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anatomy; avoidance; complications; nerve injury; veins


INTRODUCTION: The median and radial nerves are two important neural structures found in the cubital fossa. The trajectory and landmarks used to identify their location are important when procedures are done in this area.

METHODS AND MATERIALS: Ten fresh-frozen cadavers were dissected (20 upper limbs) and measurements were taken from the medial epicondyle to the median and radial nerves as well as to the lateral epicondyle of each limb.

RESULTS: The distance between the medial epicondyle and the median nerve was found to be three centimeters with a range of 2.1 to four centimeters and the distance from the medial epicondyle to the radial nerve had a mean distance of 5.5 cm and a range of 3.8 to seven centimeters.

DISCUSSION: Damage to the median or radial nerves can lead to major complications including loss of extension, flexion, and sensation in the forearm and hand. Other studies have tried to identify the course of these nerves in order to prevent their injury during procedures.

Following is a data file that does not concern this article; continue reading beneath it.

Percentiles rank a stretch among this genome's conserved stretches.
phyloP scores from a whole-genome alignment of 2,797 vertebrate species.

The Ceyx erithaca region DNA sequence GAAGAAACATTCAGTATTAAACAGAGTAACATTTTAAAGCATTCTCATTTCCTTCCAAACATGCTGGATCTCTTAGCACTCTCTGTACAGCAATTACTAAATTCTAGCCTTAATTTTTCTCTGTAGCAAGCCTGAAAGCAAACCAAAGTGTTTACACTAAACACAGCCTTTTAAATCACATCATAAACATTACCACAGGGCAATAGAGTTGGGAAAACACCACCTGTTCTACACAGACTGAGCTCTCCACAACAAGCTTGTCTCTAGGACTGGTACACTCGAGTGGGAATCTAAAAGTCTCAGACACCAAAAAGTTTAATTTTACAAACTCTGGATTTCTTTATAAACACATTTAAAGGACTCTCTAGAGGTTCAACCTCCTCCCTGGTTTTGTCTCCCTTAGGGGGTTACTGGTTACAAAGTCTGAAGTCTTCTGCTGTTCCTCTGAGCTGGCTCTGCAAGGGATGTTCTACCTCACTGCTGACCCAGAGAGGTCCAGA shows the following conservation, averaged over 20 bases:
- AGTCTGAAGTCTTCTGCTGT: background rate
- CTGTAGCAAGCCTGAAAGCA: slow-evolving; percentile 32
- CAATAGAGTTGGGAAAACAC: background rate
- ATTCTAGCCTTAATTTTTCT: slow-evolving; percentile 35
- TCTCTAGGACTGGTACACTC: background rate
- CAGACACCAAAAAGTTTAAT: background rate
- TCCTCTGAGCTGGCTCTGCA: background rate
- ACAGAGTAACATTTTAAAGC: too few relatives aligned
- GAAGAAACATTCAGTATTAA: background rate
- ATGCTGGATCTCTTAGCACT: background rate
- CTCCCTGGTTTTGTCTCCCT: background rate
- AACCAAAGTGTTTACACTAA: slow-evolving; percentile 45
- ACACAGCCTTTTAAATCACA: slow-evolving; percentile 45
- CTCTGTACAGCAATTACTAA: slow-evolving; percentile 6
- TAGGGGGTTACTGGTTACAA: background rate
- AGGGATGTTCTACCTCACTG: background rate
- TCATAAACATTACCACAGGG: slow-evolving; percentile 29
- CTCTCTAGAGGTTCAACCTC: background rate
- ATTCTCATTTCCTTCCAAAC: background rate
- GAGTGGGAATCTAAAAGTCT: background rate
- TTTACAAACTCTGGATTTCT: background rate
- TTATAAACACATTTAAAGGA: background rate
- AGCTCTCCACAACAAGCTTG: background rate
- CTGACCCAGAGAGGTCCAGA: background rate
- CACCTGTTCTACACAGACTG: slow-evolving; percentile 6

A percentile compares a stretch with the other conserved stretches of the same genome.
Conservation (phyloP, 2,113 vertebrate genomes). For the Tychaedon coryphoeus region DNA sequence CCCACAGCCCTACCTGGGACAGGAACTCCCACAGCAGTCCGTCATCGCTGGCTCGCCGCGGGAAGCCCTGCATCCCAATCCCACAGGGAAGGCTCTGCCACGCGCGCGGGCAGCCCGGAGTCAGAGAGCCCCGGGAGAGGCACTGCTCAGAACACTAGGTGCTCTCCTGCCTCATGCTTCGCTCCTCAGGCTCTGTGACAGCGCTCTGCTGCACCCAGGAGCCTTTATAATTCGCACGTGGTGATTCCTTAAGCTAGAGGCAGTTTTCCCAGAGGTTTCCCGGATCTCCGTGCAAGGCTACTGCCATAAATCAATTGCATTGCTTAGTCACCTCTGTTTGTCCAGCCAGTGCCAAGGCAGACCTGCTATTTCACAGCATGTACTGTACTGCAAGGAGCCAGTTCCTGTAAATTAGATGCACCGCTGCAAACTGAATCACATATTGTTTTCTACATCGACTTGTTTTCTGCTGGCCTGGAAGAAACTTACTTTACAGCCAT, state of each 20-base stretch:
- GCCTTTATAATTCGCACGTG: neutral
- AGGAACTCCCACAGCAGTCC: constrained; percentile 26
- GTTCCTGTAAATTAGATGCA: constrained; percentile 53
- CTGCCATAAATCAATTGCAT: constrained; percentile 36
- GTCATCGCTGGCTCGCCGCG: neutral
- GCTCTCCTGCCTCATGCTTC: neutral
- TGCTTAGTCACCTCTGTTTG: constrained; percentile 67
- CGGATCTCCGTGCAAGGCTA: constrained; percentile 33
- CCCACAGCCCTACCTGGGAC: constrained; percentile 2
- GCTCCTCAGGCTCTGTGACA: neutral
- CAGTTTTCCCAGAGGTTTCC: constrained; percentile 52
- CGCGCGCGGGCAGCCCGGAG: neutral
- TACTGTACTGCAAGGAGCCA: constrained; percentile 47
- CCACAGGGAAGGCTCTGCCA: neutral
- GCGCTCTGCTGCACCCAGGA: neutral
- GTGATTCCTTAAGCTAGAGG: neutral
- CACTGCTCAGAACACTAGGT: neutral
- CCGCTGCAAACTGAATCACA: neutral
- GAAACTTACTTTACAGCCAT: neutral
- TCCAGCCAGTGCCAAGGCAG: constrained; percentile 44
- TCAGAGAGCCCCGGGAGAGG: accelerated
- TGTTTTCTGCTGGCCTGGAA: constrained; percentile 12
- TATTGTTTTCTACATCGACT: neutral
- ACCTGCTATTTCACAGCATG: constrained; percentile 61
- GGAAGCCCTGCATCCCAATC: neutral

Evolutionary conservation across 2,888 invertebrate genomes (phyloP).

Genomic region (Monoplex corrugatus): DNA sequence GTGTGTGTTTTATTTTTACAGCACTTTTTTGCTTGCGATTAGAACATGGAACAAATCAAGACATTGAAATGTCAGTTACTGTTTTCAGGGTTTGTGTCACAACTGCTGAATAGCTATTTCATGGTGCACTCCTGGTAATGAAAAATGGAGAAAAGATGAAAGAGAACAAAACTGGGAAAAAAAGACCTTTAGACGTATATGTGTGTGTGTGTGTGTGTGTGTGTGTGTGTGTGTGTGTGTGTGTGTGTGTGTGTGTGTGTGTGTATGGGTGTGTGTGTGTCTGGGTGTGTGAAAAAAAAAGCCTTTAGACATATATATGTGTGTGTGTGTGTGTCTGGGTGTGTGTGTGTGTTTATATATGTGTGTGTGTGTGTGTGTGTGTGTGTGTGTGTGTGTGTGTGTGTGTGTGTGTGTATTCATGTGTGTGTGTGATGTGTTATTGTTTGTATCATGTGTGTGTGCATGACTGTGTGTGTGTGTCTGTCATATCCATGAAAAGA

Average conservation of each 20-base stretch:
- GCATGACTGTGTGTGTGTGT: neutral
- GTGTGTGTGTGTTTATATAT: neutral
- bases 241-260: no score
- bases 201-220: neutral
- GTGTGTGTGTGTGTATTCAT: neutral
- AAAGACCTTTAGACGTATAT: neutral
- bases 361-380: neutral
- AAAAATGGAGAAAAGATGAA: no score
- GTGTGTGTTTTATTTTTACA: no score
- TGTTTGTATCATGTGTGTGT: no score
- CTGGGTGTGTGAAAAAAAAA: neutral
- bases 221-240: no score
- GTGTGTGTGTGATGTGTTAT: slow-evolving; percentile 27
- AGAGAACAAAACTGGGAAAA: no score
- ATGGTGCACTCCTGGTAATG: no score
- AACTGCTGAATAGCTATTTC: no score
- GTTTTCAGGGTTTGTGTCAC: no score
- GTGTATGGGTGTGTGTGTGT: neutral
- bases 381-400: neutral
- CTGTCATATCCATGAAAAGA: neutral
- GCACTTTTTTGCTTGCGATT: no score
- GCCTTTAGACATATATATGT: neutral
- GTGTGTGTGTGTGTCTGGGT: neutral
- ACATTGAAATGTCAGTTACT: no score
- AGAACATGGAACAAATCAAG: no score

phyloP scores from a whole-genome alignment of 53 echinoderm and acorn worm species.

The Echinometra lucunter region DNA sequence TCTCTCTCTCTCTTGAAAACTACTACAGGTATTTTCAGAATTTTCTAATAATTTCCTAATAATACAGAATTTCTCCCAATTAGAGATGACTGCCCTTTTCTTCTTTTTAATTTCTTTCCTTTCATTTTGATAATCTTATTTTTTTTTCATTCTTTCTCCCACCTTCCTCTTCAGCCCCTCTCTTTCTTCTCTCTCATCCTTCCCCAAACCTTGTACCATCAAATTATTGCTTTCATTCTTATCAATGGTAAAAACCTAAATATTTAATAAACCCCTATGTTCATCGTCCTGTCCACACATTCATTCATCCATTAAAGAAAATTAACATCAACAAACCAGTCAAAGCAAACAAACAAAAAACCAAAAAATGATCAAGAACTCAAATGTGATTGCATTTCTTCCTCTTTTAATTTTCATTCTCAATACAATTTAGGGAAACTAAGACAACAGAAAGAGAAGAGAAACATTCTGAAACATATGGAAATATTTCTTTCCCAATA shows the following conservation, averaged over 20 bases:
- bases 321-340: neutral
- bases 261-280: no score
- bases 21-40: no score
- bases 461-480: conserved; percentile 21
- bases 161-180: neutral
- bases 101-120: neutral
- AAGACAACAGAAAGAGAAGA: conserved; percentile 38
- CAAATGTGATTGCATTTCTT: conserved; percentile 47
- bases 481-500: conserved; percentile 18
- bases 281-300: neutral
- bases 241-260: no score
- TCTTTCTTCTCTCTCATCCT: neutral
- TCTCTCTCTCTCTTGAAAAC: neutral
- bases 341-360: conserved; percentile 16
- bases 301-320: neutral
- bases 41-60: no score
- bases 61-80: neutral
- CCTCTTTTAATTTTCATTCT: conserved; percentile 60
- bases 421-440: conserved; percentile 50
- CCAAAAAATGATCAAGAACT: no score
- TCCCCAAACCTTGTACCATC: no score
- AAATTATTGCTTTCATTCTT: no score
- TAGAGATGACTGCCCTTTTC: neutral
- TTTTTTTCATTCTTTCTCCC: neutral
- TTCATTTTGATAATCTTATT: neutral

CONCLUSION: After identifying the medial epicondyle, using the results we obtained, physicians may have a better understanding of where the median and radial nerves lie within the cubital fossa when performing procedures in this area.

Clinical Institute

Neurosciences (Brain & Spine)




Pathology & Laboratory Medicine